When she tables a much-anticipated federal budget later this year, Finance Minister Chrystia Freeland mustn’t pass up the opportunity to revisit and rethink a bedrock assumption of Canadian economic strategy: that the country’s prosperity stands or falls on the fortunes of its oil and gas industry. It’s time for the federal government to stop trying to do two things at once, and instead pick a lane.
With the global economy transforming and decarbonizing at a stunning pace and the climate crisis deepening, an emerging body of research shows the country is far less dependent on fossil-fuel production than policy-makers might assume.
That means the Trudeau government can finally abandon a complex, self-defeating strategy of trying to have it both ways. It introduces annual carbon tax increases and pledges to legislate net-zero emissions on one hand, buys taxpayers a dangerous 68-year-old pipeline on the other while tripling fossil fuel subsidies in the midst of an economic crisis and succeeds at convincing no one that the two sets of policies can support each other.
The deadline to do better is looming. With the European Union committed to a pandemic recovery package leading toward a 55 per cent carbon reduction this decade, China pledging to peak its emissions before 2030, and the Biden administration putting climate action at the centre of its economic agenda, Canada is on the verge of being left behind in the race to a prosperous, clean tech future.
A declining industry loses clout
Pop quiz: if you had to name an industry that accounts for less than one per cent of Canada’s direct employment, produces just one job-per-million-dollars invested compared with as many as 8.6 across the economy, is a significant job creator in just 18 of the country’s 152 communities, and could be comfortably phased out over a 20-year span…would you pick oil and gas?
Turns out you could, and probably should.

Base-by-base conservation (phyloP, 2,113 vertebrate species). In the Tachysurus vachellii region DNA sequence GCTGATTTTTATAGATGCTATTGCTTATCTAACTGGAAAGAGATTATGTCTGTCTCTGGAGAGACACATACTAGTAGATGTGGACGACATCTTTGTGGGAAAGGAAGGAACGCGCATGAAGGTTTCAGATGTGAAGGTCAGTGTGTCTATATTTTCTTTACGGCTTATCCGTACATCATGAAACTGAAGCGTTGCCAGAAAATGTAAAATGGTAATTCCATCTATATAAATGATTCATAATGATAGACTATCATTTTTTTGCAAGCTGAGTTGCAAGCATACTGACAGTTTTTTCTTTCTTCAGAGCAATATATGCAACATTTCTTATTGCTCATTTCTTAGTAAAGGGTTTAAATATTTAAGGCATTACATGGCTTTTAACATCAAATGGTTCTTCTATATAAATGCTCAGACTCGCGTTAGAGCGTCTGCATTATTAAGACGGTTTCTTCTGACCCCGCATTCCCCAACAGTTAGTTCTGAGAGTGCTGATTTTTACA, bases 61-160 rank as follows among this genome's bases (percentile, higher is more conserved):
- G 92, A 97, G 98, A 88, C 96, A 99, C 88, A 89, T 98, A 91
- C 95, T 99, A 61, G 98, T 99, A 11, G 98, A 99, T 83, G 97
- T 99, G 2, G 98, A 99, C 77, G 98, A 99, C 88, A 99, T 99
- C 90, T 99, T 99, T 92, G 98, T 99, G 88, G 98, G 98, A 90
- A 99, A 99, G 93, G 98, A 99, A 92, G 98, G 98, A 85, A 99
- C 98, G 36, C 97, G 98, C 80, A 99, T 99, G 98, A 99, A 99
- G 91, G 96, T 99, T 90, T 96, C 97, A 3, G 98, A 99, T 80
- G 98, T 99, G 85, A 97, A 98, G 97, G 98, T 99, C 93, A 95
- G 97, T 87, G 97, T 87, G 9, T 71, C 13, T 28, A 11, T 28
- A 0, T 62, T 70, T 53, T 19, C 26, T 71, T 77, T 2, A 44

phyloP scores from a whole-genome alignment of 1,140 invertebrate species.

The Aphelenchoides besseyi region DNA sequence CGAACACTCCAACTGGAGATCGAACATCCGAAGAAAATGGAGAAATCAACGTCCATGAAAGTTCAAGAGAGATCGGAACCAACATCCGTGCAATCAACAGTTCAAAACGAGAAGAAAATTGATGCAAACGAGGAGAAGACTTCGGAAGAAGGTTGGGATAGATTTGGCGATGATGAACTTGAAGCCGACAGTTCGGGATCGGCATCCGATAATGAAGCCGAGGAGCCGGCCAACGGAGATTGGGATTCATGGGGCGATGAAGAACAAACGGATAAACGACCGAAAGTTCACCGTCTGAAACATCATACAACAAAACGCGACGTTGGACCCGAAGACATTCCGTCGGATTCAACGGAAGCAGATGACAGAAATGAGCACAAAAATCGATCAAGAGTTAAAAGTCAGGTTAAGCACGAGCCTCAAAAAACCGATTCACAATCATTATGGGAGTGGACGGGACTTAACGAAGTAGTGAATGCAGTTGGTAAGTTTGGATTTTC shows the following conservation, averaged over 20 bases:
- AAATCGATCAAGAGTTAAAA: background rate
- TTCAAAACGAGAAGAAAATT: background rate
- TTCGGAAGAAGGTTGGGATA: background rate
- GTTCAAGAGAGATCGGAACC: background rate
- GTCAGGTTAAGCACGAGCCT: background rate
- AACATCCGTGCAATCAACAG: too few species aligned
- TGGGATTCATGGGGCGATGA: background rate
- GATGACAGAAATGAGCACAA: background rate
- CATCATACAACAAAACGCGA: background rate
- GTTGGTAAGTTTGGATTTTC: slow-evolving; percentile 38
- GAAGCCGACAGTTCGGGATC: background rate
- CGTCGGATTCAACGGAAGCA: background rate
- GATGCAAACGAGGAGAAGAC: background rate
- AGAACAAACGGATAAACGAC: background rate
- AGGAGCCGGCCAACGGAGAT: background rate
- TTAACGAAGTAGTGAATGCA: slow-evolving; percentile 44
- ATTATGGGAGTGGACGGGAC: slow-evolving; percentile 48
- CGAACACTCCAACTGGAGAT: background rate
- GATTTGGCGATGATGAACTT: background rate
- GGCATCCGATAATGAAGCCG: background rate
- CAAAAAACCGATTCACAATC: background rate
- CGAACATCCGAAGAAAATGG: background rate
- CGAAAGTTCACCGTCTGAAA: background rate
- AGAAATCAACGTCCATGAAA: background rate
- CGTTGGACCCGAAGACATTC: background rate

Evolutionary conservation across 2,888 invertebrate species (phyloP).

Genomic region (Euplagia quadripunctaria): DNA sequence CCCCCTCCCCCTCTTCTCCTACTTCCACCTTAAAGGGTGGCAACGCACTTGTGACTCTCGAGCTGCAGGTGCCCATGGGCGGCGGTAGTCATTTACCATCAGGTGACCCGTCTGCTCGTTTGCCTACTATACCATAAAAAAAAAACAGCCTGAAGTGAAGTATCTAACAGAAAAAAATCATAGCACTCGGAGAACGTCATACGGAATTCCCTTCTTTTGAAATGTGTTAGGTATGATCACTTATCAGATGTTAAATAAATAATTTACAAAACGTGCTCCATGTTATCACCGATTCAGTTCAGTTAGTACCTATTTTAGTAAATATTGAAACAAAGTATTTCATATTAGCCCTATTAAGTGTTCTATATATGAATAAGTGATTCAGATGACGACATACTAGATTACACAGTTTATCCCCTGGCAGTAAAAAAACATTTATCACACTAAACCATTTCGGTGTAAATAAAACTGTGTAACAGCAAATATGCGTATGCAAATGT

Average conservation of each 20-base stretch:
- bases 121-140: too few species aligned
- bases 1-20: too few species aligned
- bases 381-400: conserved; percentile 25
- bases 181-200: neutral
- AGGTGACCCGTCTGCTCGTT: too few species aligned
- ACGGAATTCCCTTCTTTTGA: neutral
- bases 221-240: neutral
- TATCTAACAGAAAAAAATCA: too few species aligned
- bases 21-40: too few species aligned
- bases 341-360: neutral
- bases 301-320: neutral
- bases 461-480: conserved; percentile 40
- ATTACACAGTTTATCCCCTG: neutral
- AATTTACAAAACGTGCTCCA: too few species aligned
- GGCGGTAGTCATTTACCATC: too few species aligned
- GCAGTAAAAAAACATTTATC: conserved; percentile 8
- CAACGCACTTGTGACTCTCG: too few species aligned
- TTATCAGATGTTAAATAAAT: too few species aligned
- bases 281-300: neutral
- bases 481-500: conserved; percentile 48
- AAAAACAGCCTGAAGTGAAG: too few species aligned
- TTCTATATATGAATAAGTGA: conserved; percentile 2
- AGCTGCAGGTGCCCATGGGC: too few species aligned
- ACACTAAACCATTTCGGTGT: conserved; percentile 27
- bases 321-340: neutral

In mid-January, former Unifor economist Jim Stanford reported that payroll employment in fossil fuels fell by 33,000, or 17 per cent, between 2014 and 2019. Over that time span, other sectors created 42 new jobs for each one the fossil industry offloaded, showing that “normal churn in the job market swamps changes in fossil fuel jobs.”
The industry dropped another 17,500 positions in the 12 months concluding last September due to cratering oil prices and the economic paralysis of the pandemic.
But “unlike other sectors,” said Stanford, director of the Vancouver-based Centre for Future Work, “few of those lost fossil fuel jobs will ever come back – even after health restrictions are eased.”
This might sound like news, but it’s actually a sequel to a story the industry has been telling for years. In February 2015, Steve Laut, then-president of Canadian Natural Resources Ltd., told a Chamber of Commerce audience his industry faced a “death spiral” unless producers could get a break on the “made in Fort McMurray cost” of doing business. Since 2017, the industry has been intent on “de-manning” its operations as fast as it can. In other words, using artificial intelligence including robots to do the work once done by humans.
The industry is losing ground so fast that government revenues from oil and gas accounted only for 0.3 per cent of GDP between 2015 and 2019, the U.K.-based Carbon Tracker Initiative reported last month. Canada didn’t even make Carbon Tracker’s list of the 40 countries most vulnerable to lost taxes and royalties as decarbonization accelerates and the fossil industry declines.
Canadian governments do stand to lose more than half of their oil and gas-related income through 2040, and nearly nine-tenths of what the fossil lobby claims they’ll collect. But the economy is already diversified enough that those losses represent “such a small share of the total,” said Carbon Tracker analyst Axel Dalman.